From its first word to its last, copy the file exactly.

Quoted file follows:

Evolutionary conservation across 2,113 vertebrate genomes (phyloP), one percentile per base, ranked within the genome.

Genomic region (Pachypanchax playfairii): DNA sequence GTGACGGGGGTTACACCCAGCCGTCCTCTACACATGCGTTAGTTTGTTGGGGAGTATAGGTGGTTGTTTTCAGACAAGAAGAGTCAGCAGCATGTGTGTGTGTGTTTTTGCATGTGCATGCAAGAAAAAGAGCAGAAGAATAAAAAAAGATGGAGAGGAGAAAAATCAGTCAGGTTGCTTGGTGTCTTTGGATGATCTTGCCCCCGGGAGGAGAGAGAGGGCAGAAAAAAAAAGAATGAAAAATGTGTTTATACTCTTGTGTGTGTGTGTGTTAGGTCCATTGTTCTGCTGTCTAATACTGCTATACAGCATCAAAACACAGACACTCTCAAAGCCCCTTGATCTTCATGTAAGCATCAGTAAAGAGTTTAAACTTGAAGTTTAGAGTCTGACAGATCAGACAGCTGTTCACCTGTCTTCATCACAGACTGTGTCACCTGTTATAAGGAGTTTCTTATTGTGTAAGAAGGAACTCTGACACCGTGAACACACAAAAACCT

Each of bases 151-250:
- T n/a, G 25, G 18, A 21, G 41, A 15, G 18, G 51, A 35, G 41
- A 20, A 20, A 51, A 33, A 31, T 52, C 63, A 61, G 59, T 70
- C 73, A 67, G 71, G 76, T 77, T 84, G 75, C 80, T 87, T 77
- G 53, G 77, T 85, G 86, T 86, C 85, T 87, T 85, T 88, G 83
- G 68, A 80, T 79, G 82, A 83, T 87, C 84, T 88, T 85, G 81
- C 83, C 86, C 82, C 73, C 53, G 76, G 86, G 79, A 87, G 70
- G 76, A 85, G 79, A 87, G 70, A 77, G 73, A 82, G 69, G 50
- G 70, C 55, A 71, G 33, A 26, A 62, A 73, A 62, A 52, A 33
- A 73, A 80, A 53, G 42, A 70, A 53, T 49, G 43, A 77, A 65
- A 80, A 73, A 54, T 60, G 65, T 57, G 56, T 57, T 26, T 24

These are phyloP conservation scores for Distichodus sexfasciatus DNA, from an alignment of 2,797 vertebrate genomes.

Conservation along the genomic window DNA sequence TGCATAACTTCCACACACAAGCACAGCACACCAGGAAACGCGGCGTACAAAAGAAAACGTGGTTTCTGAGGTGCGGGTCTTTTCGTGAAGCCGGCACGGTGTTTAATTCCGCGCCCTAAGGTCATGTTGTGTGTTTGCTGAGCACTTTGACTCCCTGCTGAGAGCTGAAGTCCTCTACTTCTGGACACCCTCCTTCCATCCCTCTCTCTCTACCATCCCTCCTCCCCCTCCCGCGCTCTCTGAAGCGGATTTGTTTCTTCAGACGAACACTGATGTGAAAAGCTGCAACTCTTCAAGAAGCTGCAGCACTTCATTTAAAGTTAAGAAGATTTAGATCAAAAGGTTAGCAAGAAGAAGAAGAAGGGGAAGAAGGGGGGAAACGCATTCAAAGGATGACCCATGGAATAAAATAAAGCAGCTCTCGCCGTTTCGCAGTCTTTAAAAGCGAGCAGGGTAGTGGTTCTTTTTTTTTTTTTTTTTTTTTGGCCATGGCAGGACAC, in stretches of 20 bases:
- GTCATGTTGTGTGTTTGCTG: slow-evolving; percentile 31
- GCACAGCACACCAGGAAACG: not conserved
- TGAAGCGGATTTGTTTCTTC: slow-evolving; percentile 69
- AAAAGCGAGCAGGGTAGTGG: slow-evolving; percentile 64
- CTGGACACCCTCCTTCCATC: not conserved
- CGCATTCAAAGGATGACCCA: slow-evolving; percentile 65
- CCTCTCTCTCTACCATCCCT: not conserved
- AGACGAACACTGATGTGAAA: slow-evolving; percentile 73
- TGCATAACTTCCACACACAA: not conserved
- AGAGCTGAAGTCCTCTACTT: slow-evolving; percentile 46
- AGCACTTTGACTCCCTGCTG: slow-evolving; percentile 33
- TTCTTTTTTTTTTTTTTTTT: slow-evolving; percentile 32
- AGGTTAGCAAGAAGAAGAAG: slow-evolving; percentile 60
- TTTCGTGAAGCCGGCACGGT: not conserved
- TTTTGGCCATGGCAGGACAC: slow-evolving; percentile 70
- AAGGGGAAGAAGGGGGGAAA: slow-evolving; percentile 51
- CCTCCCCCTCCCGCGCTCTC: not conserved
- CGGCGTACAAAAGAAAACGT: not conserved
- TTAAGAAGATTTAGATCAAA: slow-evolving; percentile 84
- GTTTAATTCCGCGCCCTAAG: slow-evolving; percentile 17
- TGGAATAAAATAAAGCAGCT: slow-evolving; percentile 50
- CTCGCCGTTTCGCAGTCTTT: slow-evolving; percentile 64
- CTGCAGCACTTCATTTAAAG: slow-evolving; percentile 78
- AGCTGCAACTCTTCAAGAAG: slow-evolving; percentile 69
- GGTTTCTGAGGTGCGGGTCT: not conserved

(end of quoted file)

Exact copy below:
Evolutionary conservation across 2,113 vertebrate genomes (phyloP), one percentile per base, ranked within the genome.

Genomic region (Pachypanchax playfairii): DNA sequence GTGACGGGGGTTACACCCAGCCGTCCTCTACACATGCGTTAGTTTGTTGGGGAGTATAGGTGGTTGTTTTCAGACAAGAAGAGTCAGCAGCATGTGTGTGTGTGTTTTTGCATGTGCATGCAAGAAAAAGAGCAGAAGAATAAAAAAAGATGGAGAGGAGAAAAATCAGTCAGGTTGCTTGGTGTCTTTGGATGATCTTGCCCCCGGGAGGAGAGAGAGGGCAGAAAAAAAAAGAATGAAAAATGTGTTTATACTCTTGTGTGTGTGTGTGTTAGGTCCATTGTTCTGCTGTCTAATACTGCTATACAGCATCAAAACACAGACACTCTCAAAGCCCCTTGATCTTCATGTAAGCATCAGTAAAGAGTTTAAACTTGAAGTTTAGAGTCTGACAGATCAGACAGCTGTTCACCTGTCTTCATCACAGACTGTGTCACCTGTTATAAGGAGTTTCTTATTGTGTAAGAAGGAACTCTGACACCGTGAACACACAAAAACCT

Each of bases 151-250:
- T n/a, G 25, G 18, A 21, G 41, A 15, G 18, G 51, A 35, G 41
- A 20, A 20, A 51, A 33, A 31, T 52, C 63, A 61, G 59, T 70
- C 73, A 67, G 71, G 76, T 77, T 84, G 75, C 80, T 87, T 77
- G 53, G 77, T 85, G 86, T 86, C 85, T 87, T 85, T 88, G 83
- G 68, A 80, T 79, G 82, A 83, T 87, C 84, T 88, T 85, G 81
- C 83, C 86, C 82, C 73, C 53, G 76, G 86, G 79, A 87, G 70
- G 76, A 85, G 79, A 87, G 70, A 77, G 73, A 82, G 69, G 50
- G 70, C 55, A 71, G 33, A 26, A 62, A 73, A 62, A 52, A 33
- A 73, A 80, A 53, G 42, A 70, A 53, T 49, G 43, A 77, A 65
- A 80, A 73, A 54, T 60, G 65, T 57, G 56, T 57, T 26, T 24

These are phyloP conservation scores for Distichodus sexfasciatus DNA, from an alignment of 2,797 vertebrate genomes.

Conservation along the genomic window DNA sequence TGCATAACTTCCACACACAAGCACAGCACACCAGGAAACGCGGCGTACAAAAGAAAACGTGGTTTCTGAGGTGCGGGTCTTTTCGTGAAGCCGGCACGGTGTTTAATTCCGCGCCCTAAGGTCATGTTGTGTGTTTGCTGAGCACTTTGACTCCCTGCTGAGAGCTGAAGTCCTCTACTTCTGGACACCCTCCTTCCATCCCTCTCTCTCTACCATCCCTCCTCCCCCTCCCGCGCTCTCTGAAGCGGATTTGTTTCTTCAGACGAACACTGATGTGAAAAGCTGCAACTCTTCAAGAAGCTGCAGCACTTCATTTAAAGTTAAGAAGATTTAGATCAAAAGGTTAGCAAGAAGAAGAAGAAGGGGAAGAAGGGGGGAAACGCATTCAAAGGATGACCCATGGAATAAAATAAAGCAGCTCTCGCCGTTTCGCAGTCTTTAAAAGCGAGCAGGGTAGTGGTTCTTTTTTTTTTTTTTTTTTTTTGGCCATGGCAGGACAC, in stretches of 20 bases:
- GTCATGTTGTGTGTTTGCTG: slow-evolving; percentile 31
- GCACAGCACACCAGGAAACG: not conserved
- TGAAGCGGATTTGTTTCTTC: slow-evolving; percentile 69
- AAAAGCGAGCAGGGTAGTGG: slow-evolving; percentile 64
- CTGGACACCCTCCTTCCATC: not conserved
- CGCATTCAAAGGATGACCCA: slow-evolving; percentile 65
- CCTCTCTCTCTACCATCCCT: not conserved
- AGACGAACACTGATGTGAAA: slow-evolving; percentile 73
- TGCATAACTTCCACACACAA: not conserved
- AGAGCTGAAGTCCTCTACTT: slow-evolving; percentile 46
- AGCACTTTGACTCCCTGCTG: slow-evolving; percentile 33
- TTCTTTTTTTTTTTTTTTTT: slow-evolving; percentile 32
- AGGTTAGCAAGAAGAAGAAG: slow-evolving; percentile 60
- TTTCGTGAAGCCGGCACGGT: not conserved
- TTTTGGCCATGGCAGGACAC: slow-evolving; percentile 70
- AAGGGGAAGAAGGGGGGAAA: slow-evolving; percentile 51
- CCTCCCCCTCCCGCGCTCTC: not conserved
- CGGCGTACAAAAGAAAACGT: not conserved
- TTAAGAAGATTTAGATCAAA: slow-evolving; percentile 84
- GTTTAATTCCGCGCCCTAAG: slow-evolving; percentile 17
- TGGAATAAAATAAAGCAGCT: slow-evolving; percentile 50
- CTCGCCGTTTCGCAGTCTTT: slow-evolving; percentile 64
- CTGCAGCACTTCATTTAAAG: slow-evolving; percentile 78
- AGCTGCAACTCTTCAAGAAG: slow-evolving; percentile 69
- GGTTTCTGAGGTGCGGGTCT: not conserved